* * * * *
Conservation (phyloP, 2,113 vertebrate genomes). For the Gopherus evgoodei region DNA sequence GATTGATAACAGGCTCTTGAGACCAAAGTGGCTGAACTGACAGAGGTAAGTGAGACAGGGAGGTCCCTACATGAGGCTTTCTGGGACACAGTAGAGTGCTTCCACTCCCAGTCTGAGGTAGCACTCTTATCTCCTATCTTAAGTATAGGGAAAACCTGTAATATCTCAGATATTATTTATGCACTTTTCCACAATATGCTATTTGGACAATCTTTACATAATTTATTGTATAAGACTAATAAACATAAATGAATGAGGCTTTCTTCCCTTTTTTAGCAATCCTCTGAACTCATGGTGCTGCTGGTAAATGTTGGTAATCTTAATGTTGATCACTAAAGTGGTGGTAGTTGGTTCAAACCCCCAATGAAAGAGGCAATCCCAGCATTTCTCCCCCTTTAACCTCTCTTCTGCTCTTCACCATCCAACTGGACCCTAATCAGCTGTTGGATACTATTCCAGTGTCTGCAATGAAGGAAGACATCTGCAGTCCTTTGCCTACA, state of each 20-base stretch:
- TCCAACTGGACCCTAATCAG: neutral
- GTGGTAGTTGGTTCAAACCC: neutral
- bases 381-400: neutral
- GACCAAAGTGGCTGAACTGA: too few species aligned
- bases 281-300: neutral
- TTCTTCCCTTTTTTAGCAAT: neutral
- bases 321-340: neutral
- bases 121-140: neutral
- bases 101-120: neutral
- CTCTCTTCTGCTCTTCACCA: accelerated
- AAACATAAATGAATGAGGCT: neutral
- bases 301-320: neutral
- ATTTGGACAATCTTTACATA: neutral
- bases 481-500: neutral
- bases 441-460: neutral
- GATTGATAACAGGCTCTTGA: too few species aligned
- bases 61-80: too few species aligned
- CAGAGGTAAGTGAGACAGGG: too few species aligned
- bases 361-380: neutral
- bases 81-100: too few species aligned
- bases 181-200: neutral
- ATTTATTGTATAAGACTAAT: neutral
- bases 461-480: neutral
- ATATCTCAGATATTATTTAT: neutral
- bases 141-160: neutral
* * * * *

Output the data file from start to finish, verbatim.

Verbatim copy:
Conservation (phyloP, 2,113 vertebrate genomes). For the Gopherus evgoodei region DNA sequence GATTGATAACAGGCTCTTGAGACCAAAGTGGCTGAACTGACAGAGGTAAGTGAGACAGGGAGGTCCCTACATGAGGCTTTCTGGGACACAGTAGAGTGCTTCCACTCCCAGTCTGAGGTAGCACTCTTATCTCCTATCTTAAGTATAGGGAAAACCTGTAATATCTCAGATATTATTTATGCACTTTTCCACAATATGCTATTTGGACAATCTTTACATAATTTATTGTATAAGACTAATAAACATAAATGAATGAGGCTTTCTTCCCTTTTTTAGCAATCCTCTGAACTCATGGTGCTGCTGGTAAATGTTGGTAATCTTAATGTTGATCACTAAAGTGGTGGTAGTTGGTTCAAACCCCCAATGAAAGAGGCAATCCCAGCATTTCTCCCCCTTTAACCTCTCTTCTGCTCTTCACCATCCAACTGGACCCTAATCAGCTGTTGGATACTATTCCAGTGTCTGCAATGAAGGAAGACATCTGCAGTCCTTTGCCTACA, state of each 20-base stretch:
- TCCAACTGGACCCTAATCAG: neutral
- GTGGTAGTTGGTTCAAACCC: neutral
- bases 381-400: neutral
- GACCAAAGTGGCTGAACTGA: too few species aligned
- bases 281-300: neutral
- TTCTTCCCTTTTTTAGCAAT: neutral
- bases 321-340: neutral
- bases 121-140: neutral
- bases 101-120: neutral
- CTCTCTTCTGCTCTTCACCA: accelerated
- AAACATAAATGAATGAGGCT: neutral
- bases 301-320: neutral
- ATTTGGACAATCTTTACATA: neutral
- bases 481-500: neutral
- bases 441-460: neutral
- GATTGATAACAGGCTCTTGA: too few species aligned
- bases 61-80: too few species aligned
- CAGAGGTAAGTGAGACAGGG: too few species aligned
- bases 361-380: neutral
- bases 81-100: too few species aligned
- bases 181-200: neutral
- ATTTATTGTATAAGACTAAT: neutral
- bases 461-480: neutral
- ATATCTCAGATATTATTTAT: neutral
- bases 141-160: neutral